Vectrex Programming TOC

Line Drawing

By now you'll probably have noticed, that vectrex programming (using the BIOS) is not all that complicated. Drawing lines follows the same scheme as above examples. We think of some coordinates, put them into appropriate registers and call a function every display round. Drawing figures made of vectors is excactly the same. We keep a list of vector coordinates in memory and again call a function for displaying them. The length of vectors, as allready described above can be varied by two different parameters, the strength of a vector and the time of drawing (scaling).

There are different kinds of vector display functions. Mainly these functions can be sorted by their 'supportiveness'.

1. drawing only one vector
2. drawing a list of vectors
a. including positioning information
b. excluding positioning information
i. including scaling information
ii. excluding scaling information
#1. including brightness information
#2. excluding brightness information
#a. including mode information *
#b. excluding mode information *

* mode means here, that a line can be draw using e.g. patterns and other conditional information

For more information on each function look at the appropriate function describtion in Appendix A. In the following examples I'll first introduce a single line program, and later a program for displaying a vector list.

Following BIOS functions support line drawing:

Draw_Grid_VL (\$FF9F)
Draw_Line_d (\$F3DF)
Draw_Pat_VL (\$F437)
Draw_Pat_VL_a (\$F434)
Draw_Pat_VL_d (\$F439)
Draw_VL (\$F3DD)
Draw_VL_a (\$F3DA)
Draw_VL_ab (\$F3D8)
Draw_VL_b (\$F3D2)
Draw_VL_mode (\$F46E)
Draw_VLc (\$F3CE)
Draw_VLcs (\$F3D6)
Draw_VLp (\$F410)
Draw_VLp_7F (\$F408)
Draw_VLp_b (\$F40E)
Draw_VLp_FF (\$F404)
Draw_VLp_scale (\$F40C)
Mov_Draw_VL (\$F3BC)
Mov_Draw_VL_ab (\$F3B7)
Mov_Draw_VL_a (\$F3B9)
Mov_Draw_VL_d (\$F3BE)
Mov_Draw_VLc_b (\$F3B1)
Mov_Draw_VLcs (\$F3B5)

Now the first example:

Here a screenshot: line1.asm

In the example we assume (correctly) that the Wait_Recal sets DP to D0. First we set a scale factor we want to use for our vector (\$80). As we already know, scale factor is a VIA register, timer1 low byte. Than we set the start coordinate, actually this is a relative coordinate. We know that the Wait_Recal routine sets the beam to the (0,0) position. We use that position as our starting position. NOTE: You must set some starting position with a positioning function. You can not use the (0,0) from Wait_Recal directly. Wait_Recal does some weird stuff, that doesn't allow us to use the positioning given by it directly (when drawing with a standard line function)!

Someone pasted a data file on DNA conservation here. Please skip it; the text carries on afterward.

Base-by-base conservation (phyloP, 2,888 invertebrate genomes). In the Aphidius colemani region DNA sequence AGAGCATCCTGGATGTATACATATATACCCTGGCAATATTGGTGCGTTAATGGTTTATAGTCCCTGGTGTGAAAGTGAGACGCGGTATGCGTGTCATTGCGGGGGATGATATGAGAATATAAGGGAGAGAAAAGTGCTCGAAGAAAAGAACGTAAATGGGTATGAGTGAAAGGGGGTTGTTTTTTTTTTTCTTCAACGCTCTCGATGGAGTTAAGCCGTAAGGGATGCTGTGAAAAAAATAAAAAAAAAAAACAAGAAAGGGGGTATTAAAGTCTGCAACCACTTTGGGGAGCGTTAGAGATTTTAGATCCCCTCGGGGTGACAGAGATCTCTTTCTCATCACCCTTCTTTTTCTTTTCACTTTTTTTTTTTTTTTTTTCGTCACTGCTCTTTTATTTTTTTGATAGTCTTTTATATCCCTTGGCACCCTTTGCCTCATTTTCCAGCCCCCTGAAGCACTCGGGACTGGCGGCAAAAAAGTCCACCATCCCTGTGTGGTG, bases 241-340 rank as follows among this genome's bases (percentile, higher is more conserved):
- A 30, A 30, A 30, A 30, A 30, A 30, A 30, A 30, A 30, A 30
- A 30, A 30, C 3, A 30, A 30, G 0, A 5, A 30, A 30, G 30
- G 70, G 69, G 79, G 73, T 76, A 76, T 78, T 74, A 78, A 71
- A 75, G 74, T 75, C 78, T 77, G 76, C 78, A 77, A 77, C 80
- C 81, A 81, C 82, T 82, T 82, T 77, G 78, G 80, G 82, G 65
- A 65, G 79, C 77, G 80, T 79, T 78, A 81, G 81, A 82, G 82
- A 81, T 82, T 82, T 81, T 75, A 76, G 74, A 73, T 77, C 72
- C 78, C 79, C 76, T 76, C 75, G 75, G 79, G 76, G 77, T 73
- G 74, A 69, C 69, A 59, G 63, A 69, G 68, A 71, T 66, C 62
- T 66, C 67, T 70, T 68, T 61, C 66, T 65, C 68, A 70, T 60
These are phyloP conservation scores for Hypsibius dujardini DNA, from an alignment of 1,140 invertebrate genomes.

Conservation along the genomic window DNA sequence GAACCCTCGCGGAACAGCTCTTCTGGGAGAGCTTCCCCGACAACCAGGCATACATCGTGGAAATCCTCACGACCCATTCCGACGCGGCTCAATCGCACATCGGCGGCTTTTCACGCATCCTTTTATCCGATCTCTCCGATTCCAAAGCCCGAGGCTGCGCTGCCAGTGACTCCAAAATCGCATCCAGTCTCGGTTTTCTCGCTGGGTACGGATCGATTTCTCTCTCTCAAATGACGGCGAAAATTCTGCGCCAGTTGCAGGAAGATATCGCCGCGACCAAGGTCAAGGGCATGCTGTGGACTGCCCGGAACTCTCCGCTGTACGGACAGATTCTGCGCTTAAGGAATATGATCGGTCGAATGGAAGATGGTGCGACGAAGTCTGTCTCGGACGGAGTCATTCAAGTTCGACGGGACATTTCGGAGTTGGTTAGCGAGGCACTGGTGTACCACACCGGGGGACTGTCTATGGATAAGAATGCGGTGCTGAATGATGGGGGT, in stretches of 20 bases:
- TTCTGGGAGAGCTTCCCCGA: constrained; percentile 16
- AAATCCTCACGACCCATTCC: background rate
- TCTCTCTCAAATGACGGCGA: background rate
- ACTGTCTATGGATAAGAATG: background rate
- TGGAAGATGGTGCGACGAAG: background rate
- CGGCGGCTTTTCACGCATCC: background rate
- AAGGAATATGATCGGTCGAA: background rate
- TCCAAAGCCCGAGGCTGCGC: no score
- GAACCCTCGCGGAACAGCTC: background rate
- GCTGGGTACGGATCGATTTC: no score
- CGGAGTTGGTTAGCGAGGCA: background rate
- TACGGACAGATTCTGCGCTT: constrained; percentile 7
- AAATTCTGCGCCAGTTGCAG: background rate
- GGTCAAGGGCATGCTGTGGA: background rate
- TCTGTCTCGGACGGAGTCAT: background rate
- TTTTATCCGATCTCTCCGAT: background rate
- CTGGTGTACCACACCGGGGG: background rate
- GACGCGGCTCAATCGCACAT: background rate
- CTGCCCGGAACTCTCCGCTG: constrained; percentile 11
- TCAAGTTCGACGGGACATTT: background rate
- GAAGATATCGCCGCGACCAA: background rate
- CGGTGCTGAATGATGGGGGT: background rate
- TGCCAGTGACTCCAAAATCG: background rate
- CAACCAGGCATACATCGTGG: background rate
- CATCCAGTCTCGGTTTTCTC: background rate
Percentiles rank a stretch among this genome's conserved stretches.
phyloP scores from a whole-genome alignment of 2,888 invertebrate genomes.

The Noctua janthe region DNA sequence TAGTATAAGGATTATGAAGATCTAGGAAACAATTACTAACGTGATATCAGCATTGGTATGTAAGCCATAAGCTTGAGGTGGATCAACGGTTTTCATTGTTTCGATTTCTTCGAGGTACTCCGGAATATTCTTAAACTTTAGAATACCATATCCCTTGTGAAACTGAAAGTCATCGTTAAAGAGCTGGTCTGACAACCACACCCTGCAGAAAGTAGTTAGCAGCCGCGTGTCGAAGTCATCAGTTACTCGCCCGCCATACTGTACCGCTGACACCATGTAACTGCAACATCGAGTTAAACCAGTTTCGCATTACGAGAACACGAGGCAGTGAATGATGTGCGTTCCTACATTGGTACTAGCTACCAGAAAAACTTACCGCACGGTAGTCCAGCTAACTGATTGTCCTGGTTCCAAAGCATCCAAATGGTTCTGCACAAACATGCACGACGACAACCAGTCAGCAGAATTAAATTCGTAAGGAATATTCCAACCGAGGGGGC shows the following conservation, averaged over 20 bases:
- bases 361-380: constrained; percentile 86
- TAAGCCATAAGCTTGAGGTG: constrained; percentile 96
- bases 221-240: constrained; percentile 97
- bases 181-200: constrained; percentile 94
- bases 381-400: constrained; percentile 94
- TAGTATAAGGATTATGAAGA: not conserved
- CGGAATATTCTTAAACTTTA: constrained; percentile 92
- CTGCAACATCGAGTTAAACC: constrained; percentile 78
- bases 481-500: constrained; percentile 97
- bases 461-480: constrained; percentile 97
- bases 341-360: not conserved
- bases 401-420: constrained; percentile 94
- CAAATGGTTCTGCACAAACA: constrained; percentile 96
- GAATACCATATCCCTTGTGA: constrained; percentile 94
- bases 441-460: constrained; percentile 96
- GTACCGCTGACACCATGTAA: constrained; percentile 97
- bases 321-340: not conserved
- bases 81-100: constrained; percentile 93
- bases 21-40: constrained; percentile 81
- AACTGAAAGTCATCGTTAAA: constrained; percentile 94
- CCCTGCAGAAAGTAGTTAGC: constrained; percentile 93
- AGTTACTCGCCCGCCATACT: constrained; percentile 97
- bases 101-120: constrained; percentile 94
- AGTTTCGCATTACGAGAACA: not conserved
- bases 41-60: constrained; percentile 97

After positioning the vector beam to (0,0) we set the intensity (brightness) to \$5f (reason... see dot plotting :-)). From (Fred's) describtion of the Draw_Line_d routine we know that the routine is actually part of the Draw_VL subroutine, which is used to plot a number of vectors. That number is stored in the Vec_Misc_Count RAM location. Therefor we must insure that only one vector is plotted. We do that by poking 0 to that location

(Note, the BIOS allways ensures this location is 0 before returning, if you don't change that location in your program, than there is no need to clear this location).

Than we set the end position of the vector (relativ to the position we are at now) (the start position is allready known (0,0)). Register A stores the Y position and register B the X position. These positions are the 'translated' strength of the vector. The beam internally is drawn for a fixed amount of time (the scale value) in the direction specified by the Y, X position. The position is internally translated to a voltage with which the electron beam is deflected from the center of the tube.

Anyway, after setting the endposition we are ready to call the 'Draw_Line_d' subroutine. After that we are allready finnished with everything we need to do for drawing a single line, so we go back to the beginning for repainting!

(NOTE:

What strange 'thing' the Wait_Recal does:

It calls right at the end 'Reset0Ref'!

Reset0Ref:

LDD #\$00CC
STB VIA_cntl ;/BLANK low, /ZERO low

...

That means, that both /BLANK AND /ZERO are enabled (0). This means that the vector beam is allways on center (zero). This is true until the VIA_cntl is modified so that the /ZERO flag is high again. The simple 'Draw_Line_d' function does not do this, 'Moveto_d' does however, thus the above construct works ok.